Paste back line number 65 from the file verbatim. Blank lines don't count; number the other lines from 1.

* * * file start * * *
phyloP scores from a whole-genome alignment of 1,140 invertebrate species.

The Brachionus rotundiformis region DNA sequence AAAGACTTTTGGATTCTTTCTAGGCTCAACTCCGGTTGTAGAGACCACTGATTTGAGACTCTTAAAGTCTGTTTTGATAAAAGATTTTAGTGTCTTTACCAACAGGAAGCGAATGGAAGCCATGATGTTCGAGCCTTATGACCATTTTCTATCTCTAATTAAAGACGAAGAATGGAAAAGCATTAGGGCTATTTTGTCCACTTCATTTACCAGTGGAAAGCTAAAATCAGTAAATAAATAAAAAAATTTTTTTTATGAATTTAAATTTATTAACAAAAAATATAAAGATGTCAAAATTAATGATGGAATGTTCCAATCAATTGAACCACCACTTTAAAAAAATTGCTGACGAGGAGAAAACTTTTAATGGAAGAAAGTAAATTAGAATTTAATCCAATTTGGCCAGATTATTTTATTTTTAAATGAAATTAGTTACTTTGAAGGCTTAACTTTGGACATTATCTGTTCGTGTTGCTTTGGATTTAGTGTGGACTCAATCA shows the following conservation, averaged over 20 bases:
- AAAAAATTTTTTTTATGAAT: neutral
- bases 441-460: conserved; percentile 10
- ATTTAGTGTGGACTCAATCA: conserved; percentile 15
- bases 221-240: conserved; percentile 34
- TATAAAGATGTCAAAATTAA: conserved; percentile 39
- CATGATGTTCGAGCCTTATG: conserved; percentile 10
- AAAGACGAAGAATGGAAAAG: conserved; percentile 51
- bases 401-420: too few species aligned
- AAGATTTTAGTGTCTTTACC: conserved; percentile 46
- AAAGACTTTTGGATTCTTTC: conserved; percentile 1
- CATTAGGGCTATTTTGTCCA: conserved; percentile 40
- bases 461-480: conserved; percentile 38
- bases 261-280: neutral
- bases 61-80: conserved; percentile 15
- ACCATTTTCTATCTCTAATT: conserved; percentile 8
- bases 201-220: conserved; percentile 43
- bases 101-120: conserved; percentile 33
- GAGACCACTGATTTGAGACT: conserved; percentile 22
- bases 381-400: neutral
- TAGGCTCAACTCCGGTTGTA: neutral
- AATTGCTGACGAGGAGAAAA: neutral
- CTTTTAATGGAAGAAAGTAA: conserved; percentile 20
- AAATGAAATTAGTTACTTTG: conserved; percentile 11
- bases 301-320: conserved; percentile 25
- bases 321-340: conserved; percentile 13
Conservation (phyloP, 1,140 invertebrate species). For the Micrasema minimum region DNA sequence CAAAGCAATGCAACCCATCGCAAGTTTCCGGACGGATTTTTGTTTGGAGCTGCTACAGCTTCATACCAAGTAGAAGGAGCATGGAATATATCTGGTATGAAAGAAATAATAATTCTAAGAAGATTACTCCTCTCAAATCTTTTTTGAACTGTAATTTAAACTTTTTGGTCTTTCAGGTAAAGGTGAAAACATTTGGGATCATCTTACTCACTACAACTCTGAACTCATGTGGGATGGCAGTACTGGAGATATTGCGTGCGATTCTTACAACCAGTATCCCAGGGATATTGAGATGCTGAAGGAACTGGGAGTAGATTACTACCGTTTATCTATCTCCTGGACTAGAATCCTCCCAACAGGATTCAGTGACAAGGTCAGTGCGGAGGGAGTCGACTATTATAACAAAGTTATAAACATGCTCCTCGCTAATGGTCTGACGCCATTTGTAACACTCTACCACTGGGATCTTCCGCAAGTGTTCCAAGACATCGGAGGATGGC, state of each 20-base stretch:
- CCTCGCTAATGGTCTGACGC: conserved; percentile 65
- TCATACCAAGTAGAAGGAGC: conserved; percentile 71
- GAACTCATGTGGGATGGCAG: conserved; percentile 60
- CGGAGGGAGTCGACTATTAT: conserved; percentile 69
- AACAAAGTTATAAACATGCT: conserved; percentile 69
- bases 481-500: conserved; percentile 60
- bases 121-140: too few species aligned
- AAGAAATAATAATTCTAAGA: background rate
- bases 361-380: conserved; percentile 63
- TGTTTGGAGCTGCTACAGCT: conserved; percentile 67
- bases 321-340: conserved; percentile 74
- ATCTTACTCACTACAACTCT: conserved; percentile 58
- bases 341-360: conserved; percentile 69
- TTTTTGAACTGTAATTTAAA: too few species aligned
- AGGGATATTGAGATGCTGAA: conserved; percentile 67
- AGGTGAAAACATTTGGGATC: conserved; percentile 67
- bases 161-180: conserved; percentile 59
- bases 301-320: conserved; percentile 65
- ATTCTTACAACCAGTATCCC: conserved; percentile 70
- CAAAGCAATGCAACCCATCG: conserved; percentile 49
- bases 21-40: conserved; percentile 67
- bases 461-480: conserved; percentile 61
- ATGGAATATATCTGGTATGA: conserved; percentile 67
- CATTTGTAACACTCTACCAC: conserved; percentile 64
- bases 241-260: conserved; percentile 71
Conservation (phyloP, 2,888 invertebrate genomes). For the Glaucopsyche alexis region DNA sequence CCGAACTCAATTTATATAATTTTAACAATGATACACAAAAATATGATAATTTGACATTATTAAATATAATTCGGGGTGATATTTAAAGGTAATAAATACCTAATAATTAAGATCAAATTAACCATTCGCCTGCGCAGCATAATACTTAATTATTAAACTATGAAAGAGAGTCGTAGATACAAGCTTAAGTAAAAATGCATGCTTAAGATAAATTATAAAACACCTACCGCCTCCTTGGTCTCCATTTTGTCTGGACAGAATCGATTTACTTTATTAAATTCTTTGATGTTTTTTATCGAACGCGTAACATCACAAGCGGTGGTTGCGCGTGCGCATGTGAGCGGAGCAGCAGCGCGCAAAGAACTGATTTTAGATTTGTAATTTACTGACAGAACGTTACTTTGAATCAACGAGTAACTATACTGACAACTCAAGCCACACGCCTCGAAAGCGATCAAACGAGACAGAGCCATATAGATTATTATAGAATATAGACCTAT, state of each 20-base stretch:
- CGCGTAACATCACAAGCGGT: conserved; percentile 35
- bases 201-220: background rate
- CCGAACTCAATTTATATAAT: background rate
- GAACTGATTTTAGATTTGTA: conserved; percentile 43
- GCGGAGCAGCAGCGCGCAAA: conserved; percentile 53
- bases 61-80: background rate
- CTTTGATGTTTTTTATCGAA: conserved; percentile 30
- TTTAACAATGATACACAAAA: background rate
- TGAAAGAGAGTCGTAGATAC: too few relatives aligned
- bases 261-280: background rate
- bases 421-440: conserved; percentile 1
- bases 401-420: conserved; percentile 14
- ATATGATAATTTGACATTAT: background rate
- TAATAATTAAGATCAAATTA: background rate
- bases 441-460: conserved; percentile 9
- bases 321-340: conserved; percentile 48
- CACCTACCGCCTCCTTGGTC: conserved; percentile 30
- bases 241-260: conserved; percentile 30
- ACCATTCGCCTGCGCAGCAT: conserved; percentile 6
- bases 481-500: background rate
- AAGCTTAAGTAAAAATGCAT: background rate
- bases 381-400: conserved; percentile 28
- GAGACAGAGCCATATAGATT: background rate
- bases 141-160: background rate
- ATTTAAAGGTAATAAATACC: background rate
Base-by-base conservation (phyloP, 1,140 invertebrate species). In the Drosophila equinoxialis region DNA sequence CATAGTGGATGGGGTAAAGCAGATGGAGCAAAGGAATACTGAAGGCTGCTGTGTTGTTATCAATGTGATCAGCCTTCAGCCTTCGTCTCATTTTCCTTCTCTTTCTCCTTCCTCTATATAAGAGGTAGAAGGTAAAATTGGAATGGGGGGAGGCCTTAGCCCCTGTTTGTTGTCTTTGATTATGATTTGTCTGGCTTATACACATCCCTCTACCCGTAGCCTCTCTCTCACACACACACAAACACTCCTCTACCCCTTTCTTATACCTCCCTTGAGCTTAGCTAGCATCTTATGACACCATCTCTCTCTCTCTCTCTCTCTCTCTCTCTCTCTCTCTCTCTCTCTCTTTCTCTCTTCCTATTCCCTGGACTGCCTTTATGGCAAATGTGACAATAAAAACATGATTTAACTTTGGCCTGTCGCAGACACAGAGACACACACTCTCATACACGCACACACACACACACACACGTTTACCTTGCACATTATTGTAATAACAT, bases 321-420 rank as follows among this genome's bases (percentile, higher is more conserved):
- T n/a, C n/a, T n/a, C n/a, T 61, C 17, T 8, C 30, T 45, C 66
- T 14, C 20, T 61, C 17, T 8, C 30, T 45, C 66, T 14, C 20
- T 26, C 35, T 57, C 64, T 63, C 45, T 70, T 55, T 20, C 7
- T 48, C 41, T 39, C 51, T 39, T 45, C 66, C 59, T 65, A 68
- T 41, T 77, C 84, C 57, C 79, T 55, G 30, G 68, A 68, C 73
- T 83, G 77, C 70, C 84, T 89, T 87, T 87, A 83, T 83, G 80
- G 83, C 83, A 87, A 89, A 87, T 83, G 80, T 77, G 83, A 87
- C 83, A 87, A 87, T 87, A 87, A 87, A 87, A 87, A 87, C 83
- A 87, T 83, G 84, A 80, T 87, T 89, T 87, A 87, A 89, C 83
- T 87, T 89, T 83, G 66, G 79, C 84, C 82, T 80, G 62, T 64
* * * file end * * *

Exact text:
- bases 421-440: conserved; percentile 1